I remember asking my good friend, Glen Smith, Member of Parliament for the Devonshire North West Constituency in Bermuda, how he won a Parliamentary seat which was held by then-Premier of Bermuda and Leader of the Bermuda Progressive Labour Party (PLP), Paula Cox. (The PLP held office in Bermuda for 14 years until One Bermuda Alliance won the national election in December 2012.) Glen’s response was almost too simple to be true—he spent weeks listening to constituents, understanding their needs, and embracing their vision for life in Bermuda. Glen knew what was on the minds of the electorate and this knowledge formed the basis of his leadership agenda. In the never-ending election cycle of modern U.S. politics, we often see politicians catering to voters—at least, the voters in their bloc. Yet Glen’s inclusive approach to representing all of his constituents is increasingly rare. And in many corners of the world, this level of responsiveness to the people is practically unheard of.
It is amazing how the rubric of good leadership only truly comes into question when a leader faces the possibility of gaining or losing their position. Why do some leaders wait until they lose power to question the true meaning of leadership? Perhaps more importantly, how can we—the people—make this conversation a continual and evaluative process? It is not unusual to see politicians, after they have lost an election, conducting community tours and town hall meetings, asking their constituents the mission-critical question that they should have asked before the election—“What do you want from your leader?” Many CEOs are guilty of the same mistake, and only seek advice from staff and customers after challenges from their board or a decline in stock prices.
After more than 50 years of managing exchanges and development programs for private and public sector leaders around the world, the Meridian International Center team discovered that many leaders have been operating on the errant premise that leadership means sitting alone at the head of the table. This basic inaccuracy has led to the demise of leaders around the world. The social unrest and political instability that we are seeing in Egypt, Syria, Greece, and Libya—just to name a few—has as much to do with citizens’ dissatisfaction in living conditions or economic opportunity as with feelings of exclusion from the process of leading their country through important challenges. The time has come to accept a new definition of leadership as a process: a constant process of civic engagement, cross-sector and cross-border collaboration, and realignment towards common goals. Leaders are now confronting the fact that their electorates, stakeholders, and target audiences are more informed, discerning, and connected than ever before. People want leaders who are eager to collaborate with public and private sector partners outside of their markets in order to develop innovative new strategies and mechanisms for growth that are not immediately available within their markets. They need leaders who have the acuity to select the right resources at the right time to solve problems, and listen when better ideas are presented. Above all, a more peaceful and secure world can only be created by leaders who reach across geographic, cultural and sector boundaries to create value for all stakeholders. Essentially, the world needs global leaders.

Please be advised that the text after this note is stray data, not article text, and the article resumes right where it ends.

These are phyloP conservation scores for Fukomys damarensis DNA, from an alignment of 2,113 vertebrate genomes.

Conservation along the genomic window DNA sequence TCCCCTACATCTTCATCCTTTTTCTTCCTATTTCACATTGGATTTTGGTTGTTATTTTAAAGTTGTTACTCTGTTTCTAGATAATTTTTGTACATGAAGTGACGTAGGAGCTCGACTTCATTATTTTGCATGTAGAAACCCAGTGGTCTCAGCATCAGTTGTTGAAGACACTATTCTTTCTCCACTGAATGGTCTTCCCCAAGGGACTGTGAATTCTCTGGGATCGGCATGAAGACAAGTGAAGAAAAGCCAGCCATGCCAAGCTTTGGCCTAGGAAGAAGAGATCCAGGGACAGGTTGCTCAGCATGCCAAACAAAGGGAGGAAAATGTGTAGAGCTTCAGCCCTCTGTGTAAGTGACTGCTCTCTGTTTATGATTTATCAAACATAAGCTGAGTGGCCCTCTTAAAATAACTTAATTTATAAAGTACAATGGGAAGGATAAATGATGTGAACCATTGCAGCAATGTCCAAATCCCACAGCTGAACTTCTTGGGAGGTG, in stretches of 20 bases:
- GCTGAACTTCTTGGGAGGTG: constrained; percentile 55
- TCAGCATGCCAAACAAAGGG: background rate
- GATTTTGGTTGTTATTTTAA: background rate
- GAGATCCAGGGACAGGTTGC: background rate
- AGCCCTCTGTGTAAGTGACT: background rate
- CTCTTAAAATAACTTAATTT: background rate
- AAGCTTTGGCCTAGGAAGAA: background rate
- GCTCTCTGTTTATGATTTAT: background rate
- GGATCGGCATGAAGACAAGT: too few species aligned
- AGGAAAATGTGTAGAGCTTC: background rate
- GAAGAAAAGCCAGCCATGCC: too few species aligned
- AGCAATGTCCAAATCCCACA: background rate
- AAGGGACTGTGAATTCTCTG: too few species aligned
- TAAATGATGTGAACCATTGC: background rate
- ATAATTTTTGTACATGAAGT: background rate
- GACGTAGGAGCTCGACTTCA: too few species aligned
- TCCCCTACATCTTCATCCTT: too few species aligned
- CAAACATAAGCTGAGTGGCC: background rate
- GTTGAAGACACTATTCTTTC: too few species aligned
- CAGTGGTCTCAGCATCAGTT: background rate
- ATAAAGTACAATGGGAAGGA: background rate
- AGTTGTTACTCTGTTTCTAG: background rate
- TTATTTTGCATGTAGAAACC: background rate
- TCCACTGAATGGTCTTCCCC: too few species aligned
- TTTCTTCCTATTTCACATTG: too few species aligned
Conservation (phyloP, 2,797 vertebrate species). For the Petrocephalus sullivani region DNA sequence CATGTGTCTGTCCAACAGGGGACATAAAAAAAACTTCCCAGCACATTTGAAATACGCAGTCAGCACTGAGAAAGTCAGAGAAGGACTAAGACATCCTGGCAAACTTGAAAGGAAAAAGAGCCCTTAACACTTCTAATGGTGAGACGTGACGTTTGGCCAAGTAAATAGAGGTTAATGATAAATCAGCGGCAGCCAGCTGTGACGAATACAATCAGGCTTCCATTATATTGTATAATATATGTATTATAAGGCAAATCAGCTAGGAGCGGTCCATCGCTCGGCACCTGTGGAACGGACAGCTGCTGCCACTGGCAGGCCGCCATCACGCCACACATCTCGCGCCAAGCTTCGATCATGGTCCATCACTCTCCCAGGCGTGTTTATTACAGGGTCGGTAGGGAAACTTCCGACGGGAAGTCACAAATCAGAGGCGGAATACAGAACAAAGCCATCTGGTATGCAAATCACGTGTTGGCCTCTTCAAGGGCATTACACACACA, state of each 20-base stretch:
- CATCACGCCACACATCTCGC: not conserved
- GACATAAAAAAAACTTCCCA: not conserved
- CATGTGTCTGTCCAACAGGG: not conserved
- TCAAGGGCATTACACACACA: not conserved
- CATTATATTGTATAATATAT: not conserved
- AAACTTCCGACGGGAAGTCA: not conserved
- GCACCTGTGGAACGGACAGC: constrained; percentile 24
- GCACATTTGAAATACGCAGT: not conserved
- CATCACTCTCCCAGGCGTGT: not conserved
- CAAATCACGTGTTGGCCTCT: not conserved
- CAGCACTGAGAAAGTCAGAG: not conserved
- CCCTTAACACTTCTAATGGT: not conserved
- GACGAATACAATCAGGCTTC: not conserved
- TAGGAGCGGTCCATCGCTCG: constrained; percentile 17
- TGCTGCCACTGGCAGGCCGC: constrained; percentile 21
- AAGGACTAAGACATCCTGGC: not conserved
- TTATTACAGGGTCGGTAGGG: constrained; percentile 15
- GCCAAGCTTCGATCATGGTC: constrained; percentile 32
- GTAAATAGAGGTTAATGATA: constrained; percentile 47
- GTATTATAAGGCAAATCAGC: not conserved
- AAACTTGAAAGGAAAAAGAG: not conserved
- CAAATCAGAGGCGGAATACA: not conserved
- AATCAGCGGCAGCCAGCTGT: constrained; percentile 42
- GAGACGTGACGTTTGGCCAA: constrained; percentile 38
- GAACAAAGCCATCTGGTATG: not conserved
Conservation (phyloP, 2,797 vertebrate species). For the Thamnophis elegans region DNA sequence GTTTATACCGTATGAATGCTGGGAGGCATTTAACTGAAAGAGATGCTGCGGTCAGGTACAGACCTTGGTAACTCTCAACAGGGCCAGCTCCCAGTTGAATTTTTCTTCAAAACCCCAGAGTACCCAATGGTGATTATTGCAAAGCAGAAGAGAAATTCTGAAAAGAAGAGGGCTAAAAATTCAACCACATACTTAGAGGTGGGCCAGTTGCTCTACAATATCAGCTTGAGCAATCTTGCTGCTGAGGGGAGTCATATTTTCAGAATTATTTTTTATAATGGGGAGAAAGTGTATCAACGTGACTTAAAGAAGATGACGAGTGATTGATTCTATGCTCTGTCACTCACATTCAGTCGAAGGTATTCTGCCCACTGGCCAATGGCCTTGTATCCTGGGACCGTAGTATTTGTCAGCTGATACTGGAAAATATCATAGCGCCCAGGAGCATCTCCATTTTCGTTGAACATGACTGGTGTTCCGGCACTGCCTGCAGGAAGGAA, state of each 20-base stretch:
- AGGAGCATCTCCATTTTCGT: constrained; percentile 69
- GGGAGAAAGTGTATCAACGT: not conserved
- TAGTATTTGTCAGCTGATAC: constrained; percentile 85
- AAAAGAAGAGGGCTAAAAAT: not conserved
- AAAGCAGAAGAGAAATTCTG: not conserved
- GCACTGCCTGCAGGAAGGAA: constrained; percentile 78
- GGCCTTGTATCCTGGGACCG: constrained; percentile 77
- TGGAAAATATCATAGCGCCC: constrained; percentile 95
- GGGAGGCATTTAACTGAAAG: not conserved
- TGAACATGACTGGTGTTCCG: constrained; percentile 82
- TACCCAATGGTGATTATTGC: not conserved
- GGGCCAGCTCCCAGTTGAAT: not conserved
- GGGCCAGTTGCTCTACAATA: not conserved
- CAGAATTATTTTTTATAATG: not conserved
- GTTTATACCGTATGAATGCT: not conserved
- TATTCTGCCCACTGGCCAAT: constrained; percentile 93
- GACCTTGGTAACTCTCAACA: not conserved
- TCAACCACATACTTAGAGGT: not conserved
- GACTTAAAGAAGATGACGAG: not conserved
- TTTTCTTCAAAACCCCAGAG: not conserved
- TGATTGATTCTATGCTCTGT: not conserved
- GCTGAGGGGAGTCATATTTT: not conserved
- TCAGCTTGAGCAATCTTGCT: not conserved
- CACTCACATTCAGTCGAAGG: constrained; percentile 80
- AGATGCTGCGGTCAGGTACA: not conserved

Global leaders must understand what is important to the people they serve, and they need to know this now—not when stock prices have already fallen or the revolution has already begun. In response to this new leadership imperative, Meridian partners with Gallup, each fall, to host the Global Leadership Summit (scheduled for October 18, 2013). At the Summit, top government, diplomatic, and private sector leaders examine the data revealed in Gallup’s World Poll—the only global study of its kind—which surveys more than 150 countries, territories, and areas annually to capture the perceptions of more than 98 percent of the world population on topics from security to job creation. The day’s discussion acts as a guidepost and a toolkit to the assembled leaders—as well as others worldwide—to not only understand, but be proactive and responsive to the global marketplace.
The will of the people is a powerful thing, and it is a force that all leaders must address in the interest of stability and prosperity. Leaders who are serious about success appreciate the value of empirical data to understand their people, of course, but the leaders who truly stand out use that data as only one part of a wider perspective. By taking the time to understand the views, opinions and aspirations of individuals through anecdotal interaction, a more balanced view of a constituency is gained. This theory drives all of Meridian’s work, and is a chief reason why our leadership development programs always blend data with experience. This is a concept Glen understood better than anyone I have met. Through Meridian, we’re looking to foster a few more leaders like him around the world.
Ambassador Stuart W. Holliday is President and CEO of Meridian International Center. He served as U.S. Ambassador to the United Nations for Special Political Affairs from 2003 to 2005.
Photo by Joyce Boghosian. Global Leadership and Cross-Sector Collaboration at Meridian. From left to right: Ambassador of the People’s Republic of China to the U.S., Cui Tiankai; Chairman of Meridian International Center, Governor James J. Blanchard; President of the Chinese People’s Association for Friendship with Foreign Countries, Madame Li Xiaolin; President and CEO of Meridian International Center, Ambassador Stuart W. Holliday; and President of Coca-Cola International, Ahmet C. Bozer.